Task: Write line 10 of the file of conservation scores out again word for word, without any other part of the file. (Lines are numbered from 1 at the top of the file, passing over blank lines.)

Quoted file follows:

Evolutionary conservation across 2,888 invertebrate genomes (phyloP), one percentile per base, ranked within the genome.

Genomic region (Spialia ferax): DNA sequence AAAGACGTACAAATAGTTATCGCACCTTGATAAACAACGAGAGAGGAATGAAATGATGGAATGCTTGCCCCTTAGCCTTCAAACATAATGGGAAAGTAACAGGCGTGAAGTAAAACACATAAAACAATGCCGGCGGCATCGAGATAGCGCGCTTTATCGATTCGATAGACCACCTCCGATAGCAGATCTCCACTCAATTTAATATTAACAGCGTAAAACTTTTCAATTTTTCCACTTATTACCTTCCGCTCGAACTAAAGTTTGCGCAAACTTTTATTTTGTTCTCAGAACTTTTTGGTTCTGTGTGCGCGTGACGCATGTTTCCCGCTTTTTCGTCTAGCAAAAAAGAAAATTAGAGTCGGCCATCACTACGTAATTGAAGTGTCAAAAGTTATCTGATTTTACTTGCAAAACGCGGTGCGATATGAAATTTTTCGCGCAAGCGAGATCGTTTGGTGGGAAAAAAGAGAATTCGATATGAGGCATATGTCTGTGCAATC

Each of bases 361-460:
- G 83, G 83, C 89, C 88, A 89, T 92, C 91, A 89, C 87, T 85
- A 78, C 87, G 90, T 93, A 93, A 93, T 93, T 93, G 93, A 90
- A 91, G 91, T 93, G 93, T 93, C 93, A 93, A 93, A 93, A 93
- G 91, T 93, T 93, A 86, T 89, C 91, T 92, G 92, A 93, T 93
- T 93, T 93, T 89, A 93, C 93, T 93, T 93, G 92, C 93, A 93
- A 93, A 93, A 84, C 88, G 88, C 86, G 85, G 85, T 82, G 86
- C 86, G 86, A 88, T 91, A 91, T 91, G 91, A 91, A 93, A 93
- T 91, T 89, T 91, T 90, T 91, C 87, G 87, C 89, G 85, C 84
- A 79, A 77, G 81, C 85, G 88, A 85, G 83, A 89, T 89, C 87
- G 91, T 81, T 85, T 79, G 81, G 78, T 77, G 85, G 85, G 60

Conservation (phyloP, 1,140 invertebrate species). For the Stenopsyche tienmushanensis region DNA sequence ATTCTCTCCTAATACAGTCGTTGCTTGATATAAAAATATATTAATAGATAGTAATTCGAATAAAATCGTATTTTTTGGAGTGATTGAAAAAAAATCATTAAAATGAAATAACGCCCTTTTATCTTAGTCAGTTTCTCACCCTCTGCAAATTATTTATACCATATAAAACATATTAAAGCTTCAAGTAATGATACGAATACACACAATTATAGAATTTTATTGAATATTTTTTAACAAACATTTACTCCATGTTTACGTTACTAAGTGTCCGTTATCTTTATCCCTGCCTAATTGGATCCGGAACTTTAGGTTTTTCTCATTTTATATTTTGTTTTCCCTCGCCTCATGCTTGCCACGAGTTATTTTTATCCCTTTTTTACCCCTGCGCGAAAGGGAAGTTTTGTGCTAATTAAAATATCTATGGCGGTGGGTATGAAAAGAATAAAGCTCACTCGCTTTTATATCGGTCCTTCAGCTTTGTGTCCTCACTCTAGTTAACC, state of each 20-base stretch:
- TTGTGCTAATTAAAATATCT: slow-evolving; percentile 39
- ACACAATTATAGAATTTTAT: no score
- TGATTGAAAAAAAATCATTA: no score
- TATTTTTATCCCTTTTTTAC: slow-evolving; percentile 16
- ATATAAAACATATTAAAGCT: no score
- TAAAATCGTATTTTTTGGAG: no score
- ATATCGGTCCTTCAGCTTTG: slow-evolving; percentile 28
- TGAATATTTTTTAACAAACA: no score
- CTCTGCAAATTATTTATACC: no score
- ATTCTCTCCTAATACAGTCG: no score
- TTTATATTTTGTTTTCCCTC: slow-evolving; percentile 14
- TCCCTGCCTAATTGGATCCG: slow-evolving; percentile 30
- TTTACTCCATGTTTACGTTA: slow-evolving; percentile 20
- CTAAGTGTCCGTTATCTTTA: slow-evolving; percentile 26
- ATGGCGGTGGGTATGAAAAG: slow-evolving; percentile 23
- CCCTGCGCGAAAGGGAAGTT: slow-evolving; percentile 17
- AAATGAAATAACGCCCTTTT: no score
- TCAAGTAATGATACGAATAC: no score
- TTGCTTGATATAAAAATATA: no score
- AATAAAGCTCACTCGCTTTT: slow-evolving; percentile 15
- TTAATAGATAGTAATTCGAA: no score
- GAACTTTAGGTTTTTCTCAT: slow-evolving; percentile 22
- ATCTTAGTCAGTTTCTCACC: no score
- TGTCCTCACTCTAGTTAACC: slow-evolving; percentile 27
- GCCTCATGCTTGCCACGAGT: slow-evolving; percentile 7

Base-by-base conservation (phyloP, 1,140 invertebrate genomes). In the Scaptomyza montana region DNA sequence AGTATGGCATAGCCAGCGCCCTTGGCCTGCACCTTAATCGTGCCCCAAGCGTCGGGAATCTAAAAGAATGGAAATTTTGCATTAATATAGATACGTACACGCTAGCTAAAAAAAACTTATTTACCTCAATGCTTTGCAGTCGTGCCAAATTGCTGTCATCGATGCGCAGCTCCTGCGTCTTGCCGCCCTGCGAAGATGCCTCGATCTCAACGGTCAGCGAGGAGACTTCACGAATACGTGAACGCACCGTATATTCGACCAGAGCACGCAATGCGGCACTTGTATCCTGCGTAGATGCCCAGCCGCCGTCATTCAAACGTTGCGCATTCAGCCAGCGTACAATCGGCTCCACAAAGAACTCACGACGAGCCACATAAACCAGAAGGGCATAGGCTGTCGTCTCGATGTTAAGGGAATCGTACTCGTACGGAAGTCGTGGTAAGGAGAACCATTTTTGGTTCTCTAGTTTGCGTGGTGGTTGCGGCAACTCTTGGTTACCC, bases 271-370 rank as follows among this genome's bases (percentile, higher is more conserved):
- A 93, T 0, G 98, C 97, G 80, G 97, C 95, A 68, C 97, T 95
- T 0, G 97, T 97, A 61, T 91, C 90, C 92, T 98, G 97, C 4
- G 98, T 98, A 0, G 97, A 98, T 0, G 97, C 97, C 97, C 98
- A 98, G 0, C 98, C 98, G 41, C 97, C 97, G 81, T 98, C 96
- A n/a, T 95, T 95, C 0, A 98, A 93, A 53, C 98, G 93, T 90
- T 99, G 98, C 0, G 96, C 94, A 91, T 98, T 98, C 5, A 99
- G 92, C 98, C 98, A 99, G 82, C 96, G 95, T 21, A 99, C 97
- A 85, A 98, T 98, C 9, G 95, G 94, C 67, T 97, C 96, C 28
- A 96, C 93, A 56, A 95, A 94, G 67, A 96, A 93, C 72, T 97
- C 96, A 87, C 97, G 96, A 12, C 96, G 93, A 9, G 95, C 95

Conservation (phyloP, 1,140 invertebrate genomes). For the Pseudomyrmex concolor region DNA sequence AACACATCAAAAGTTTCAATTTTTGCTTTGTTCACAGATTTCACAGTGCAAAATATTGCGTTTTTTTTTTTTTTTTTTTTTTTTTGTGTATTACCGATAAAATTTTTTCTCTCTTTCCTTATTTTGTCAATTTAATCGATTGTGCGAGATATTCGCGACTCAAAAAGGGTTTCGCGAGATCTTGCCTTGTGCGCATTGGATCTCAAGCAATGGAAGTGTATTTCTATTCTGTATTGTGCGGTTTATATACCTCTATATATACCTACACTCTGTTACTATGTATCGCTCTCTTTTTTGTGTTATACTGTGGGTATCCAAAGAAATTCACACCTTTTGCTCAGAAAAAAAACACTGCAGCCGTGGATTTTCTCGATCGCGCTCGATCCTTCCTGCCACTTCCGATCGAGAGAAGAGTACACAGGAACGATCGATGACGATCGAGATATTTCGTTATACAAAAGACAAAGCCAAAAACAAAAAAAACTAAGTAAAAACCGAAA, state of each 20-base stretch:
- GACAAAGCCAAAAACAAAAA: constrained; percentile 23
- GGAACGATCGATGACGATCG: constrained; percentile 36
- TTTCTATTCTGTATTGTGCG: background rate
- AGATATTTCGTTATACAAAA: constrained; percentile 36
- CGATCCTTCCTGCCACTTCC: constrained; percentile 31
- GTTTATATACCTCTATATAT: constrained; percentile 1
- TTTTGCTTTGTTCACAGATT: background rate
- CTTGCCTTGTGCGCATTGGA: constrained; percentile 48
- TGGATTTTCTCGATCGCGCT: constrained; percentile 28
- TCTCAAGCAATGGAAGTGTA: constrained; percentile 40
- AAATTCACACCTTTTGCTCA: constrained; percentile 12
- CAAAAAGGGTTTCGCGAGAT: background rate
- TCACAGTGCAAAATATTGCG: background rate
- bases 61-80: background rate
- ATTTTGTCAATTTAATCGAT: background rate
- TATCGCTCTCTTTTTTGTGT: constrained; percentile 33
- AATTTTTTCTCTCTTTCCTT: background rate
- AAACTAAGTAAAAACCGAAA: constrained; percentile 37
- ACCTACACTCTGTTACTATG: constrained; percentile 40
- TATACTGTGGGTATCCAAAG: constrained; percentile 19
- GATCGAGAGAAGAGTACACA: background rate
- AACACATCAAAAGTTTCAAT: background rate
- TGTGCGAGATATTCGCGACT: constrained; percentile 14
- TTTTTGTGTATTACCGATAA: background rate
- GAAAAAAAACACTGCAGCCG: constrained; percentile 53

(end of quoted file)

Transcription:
- C 86, G 86, A 88, T 91, A 91, T 91, G 91, A 91, A 93, A 93